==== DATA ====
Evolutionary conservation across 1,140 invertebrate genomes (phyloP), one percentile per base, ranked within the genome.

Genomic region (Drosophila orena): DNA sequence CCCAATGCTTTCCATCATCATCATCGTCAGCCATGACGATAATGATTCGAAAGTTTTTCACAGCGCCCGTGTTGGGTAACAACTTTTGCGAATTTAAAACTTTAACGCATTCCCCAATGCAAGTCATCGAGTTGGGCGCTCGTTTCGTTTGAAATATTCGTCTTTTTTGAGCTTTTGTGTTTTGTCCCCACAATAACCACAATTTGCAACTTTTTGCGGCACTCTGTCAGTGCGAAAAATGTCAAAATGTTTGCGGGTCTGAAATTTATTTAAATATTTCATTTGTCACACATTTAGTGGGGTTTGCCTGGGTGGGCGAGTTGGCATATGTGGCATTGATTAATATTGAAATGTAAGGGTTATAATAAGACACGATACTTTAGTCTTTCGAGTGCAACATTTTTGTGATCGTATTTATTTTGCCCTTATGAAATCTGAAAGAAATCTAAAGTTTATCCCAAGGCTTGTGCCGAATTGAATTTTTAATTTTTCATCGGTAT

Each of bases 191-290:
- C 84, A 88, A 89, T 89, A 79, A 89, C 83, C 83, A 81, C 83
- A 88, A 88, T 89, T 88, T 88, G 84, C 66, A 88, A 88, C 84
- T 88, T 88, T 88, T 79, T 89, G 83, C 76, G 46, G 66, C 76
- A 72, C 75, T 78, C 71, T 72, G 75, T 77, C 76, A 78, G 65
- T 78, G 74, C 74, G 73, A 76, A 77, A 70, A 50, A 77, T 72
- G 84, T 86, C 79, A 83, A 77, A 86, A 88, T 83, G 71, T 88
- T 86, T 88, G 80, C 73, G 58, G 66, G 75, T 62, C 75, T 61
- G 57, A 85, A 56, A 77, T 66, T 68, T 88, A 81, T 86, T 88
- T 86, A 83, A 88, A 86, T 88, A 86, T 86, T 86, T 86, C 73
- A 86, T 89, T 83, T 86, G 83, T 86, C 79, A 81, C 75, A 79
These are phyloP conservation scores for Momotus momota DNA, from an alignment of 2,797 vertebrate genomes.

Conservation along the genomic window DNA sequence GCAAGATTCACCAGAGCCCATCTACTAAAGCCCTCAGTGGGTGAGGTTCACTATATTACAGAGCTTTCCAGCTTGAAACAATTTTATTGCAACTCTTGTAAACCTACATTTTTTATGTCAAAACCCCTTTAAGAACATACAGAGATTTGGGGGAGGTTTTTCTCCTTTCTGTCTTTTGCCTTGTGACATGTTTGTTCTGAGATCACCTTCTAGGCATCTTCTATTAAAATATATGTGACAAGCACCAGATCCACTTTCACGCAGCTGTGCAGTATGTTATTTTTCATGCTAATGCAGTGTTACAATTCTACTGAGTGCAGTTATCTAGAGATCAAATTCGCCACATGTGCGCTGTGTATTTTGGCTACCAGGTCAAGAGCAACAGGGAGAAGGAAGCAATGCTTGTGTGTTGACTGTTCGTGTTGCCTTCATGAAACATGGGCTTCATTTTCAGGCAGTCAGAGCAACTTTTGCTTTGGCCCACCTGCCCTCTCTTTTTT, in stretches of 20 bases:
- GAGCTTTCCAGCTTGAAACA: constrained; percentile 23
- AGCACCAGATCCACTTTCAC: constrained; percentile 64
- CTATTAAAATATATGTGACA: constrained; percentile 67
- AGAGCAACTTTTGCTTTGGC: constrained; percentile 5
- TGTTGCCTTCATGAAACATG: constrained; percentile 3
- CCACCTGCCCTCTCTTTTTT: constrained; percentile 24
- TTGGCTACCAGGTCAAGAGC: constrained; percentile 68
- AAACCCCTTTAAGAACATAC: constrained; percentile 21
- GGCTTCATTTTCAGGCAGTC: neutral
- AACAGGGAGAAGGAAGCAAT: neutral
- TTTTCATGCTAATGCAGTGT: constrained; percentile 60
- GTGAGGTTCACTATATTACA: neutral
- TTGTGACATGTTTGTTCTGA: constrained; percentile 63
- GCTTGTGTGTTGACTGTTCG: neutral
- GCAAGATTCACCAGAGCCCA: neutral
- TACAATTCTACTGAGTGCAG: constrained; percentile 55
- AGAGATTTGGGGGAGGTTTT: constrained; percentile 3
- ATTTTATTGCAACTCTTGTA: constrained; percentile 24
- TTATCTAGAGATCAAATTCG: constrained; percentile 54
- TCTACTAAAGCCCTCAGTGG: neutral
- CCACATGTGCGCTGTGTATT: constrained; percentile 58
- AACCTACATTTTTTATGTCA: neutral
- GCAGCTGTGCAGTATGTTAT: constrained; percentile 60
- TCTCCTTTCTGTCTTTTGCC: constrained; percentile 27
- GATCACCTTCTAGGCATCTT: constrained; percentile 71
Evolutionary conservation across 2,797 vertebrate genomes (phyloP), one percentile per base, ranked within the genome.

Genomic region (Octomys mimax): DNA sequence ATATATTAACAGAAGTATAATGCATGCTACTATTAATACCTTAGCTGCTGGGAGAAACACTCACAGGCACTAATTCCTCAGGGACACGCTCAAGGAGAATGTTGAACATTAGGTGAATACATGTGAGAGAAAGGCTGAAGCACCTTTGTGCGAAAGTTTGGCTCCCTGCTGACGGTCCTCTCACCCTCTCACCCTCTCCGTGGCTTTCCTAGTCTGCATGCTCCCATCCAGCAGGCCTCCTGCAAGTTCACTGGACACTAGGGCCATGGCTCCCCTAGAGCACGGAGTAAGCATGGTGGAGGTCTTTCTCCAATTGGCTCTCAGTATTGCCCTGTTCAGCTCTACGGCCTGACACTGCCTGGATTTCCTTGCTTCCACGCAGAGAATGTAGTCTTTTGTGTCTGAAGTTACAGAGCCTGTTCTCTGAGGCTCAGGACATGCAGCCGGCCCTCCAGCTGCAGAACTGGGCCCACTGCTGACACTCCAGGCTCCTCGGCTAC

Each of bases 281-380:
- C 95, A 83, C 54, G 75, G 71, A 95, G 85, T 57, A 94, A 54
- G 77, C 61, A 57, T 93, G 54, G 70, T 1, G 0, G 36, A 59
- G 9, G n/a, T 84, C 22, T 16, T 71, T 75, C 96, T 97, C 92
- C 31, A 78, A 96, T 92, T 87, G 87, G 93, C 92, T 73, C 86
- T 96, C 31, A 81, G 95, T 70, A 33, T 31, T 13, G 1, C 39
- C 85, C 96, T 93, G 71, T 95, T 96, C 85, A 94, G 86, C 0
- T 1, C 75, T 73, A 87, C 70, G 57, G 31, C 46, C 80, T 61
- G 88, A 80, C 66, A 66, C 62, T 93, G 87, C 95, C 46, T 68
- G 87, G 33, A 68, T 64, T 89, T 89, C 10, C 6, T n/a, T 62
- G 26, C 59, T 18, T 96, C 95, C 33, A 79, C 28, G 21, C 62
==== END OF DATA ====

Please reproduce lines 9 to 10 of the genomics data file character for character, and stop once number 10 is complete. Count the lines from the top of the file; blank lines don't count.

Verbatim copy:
- G 84, T 86, C 79, A 83, A 77, A 86, A 88, T 83, G 71, T 88
- T 86, T 88, G 80, C 73, G 58, G 66, G 75, T 62, C 75, T 61